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Posted 08/08/2017


Mortgage Rates Today, August 8, Plus Lock Recommendations

mortgage rates today

What's Driving Mortgage Interest Rates

Mortgage rates today are little changed from Monday's opening, probably because there were no important economic announcements this morning. (And there won't be until Thursday.) So we'll have to look at today's financial data (below) for interest rate clues.

Mortgage Rates Today

(As of 10:30 am EDT)

Program Rate APR* Change
Conventional 30 yr Fixed 3.750 3.750 Unchanged
Conventional 15 yr Fixed 3.000 3.000 -0.13%
Conventional 5 yr ARM 3.250 3.722 Unchanged
30 year fixed FHA 3.250 4.226 Unchanged
15 year fixed FHA 2.750 3.685 +0.03%
5 year ARM FHA 3.000 4.093 Unchanged
30 year fixed VA 3.500 3.632 Unchanged
15 year fixed VA 3.000 3.307 +0.02%
5 year ARM VA 3.250 3.400 -0.04%

Your rate might be different. Click here for a personalized rate quote. See our rate assumptions here.

Today's Data

Today's economic data are mixed, mostly pointing to increasing rates today. But interest rates are still bumping up and down within a narrow range.

  • Major stock indexes are slightly up but almost unchanged (slightly bad for mortgage rates)
  • Gold prices remained almost unchanged at  $1,264 (neutral)
  • Oil rose by $1 to $49 a barrel (bad for rates, because rising energy prices lead to inflation across the board)
  • The yield for ten-year Treasuries rose three basis points (3/100th of one percent) to 2.27 percent (bad for rates, because mortgage rates often move in the same direction as bond rates)
  • CNNMoney’s Fear & Greed Index increased by two points to a reading of 65, indicating "greed." (This is bad for rates, because of the direction in which the indicator moved -- investors are becoming slightly more confident, which should put more money into stocks and less into bonds, sending bond prices lower and rates up)

Today is looking pretty neutral but leaning toward rate decreases. You can probably get away with floating your rate today.

This Week

This week is very light on economic releases that pertain to interest rates. We don't really get anything until Thursday.

  • Thursday: Weekly Unemployment Claims (242,000 expected;  more would be good for rates, and fewer would be bad)
  • Thursday: Producer Price Index (analysts anticipate a .1 percent growth; more would be bad for rates, and less would be good)
  • Friday: Consumer Price Index (Experts predict it will rise by .2 percent; higher would be bad for rates because two-thirds of the US economy is consumer-based and increasing prices trigger worries about inflation)

Rate Lock Recommendation

Signs point to neutral-to-increasing rates. You may be able to get away with floating, but I'm not sure there is much of an upside to doing so. If your lender offers you a good rate, locking it in may be smarter than holding out.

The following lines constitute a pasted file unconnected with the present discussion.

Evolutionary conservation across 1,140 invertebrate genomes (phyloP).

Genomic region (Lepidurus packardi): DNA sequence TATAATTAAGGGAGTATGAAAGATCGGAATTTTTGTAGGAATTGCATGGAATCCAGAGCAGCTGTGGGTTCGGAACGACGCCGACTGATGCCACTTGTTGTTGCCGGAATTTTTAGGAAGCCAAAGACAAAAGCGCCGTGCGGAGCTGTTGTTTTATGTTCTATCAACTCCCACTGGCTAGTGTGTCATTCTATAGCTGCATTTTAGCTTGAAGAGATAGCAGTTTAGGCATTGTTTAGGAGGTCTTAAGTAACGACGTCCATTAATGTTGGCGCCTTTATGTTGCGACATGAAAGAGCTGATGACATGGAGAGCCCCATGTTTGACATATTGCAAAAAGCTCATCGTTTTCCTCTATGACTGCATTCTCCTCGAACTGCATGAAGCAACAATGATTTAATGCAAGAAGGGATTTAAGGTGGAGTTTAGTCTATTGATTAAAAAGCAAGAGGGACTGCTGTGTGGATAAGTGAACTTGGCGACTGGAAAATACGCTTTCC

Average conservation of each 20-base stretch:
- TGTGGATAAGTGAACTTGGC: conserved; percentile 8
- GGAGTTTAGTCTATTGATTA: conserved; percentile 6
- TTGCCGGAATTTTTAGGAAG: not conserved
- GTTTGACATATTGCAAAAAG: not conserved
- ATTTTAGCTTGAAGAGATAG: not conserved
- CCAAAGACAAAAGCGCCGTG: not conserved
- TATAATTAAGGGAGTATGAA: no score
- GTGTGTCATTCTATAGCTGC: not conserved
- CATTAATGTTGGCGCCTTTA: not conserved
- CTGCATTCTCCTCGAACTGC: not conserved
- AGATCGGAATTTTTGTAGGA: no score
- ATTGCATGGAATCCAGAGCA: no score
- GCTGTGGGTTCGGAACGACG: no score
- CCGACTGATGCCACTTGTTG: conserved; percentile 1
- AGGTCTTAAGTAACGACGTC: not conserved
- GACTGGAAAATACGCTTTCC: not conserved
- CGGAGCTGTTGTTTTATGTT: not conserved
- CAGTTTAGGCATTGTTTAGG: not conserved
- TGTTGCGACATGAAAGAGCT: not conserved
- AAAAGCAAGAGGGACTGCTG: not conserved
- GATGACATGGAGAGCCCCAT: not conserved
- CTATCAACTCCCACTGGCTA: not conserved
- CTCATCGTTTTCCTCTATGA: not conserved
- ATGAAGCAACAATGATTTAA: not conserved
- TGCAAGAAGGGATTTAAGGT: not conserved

• LOCK if closing in 7 days
  • LOCK if closing in 15 days
  • LOCK if closing in 30 days
  • FLOAT if closing in 45 days
  • FLOAT if closing in 60 days

What Causes Rates To Rise And Fall?

Mortgage interest rates depend on a great deal on the expectations of investors. Good economic news tends to be bad for interest rates, because an active economy raises concerns about inflation. Inflation causes fixed-income investments like bonds to lose value, and that causes their yields (another way of saying interest rates) to increase.

For example, suppose that two years ago, you bought a $1,000 bond paying five percent interest ($50) each year. (This is called its “coupon rate.") That’s a pretty good rate today, so lots of investors want to buy it from you. You sell your $1,000 bond for $1,200.

When Rates Fall

The buyer gets the same $50 a year in interest that you were getting. However, because he paid more for the bond, his interest rate is not five percent.

  • Your interest rate: $50 annual interest / $1,000 = 5.0%
  • Your buyer’s interest rate: $50 annual interest / $1,200 = 4.2%

The buyer gets an interest rate, or yield, of only 4.2 percent. And that’s why, when demand for bonds increases and bond prices go up, interest rates go down.

When Rates Rise

However, when the economy heats up, the potential for inflation makes bonds less appealing. With fewer people wanting to buy bonds, their prices decrease, and then interest rates go up.

Imagine that you have your $1,000 bond, but you can't sell it for $1,000, because unemployment has dropped and stock prices are soaring. You end up getting $700. The buyer gets the same $50 a year in interest, but the yield looks like this:

  • $50 annual interest / $700 = 7.1%

The buyer’s interest rate is now slightly more than seven percent.

Click to see today's rates (Aug 19th, 2017)


The information contained on The Mortgage Reports website is for informational purposes only and is not an advertisement for products offered by Full Beaker. The views and opinions expressed herein are those of the author and do not reflect the policy or position of Full Beaker, its officers, parent, or affiliates.

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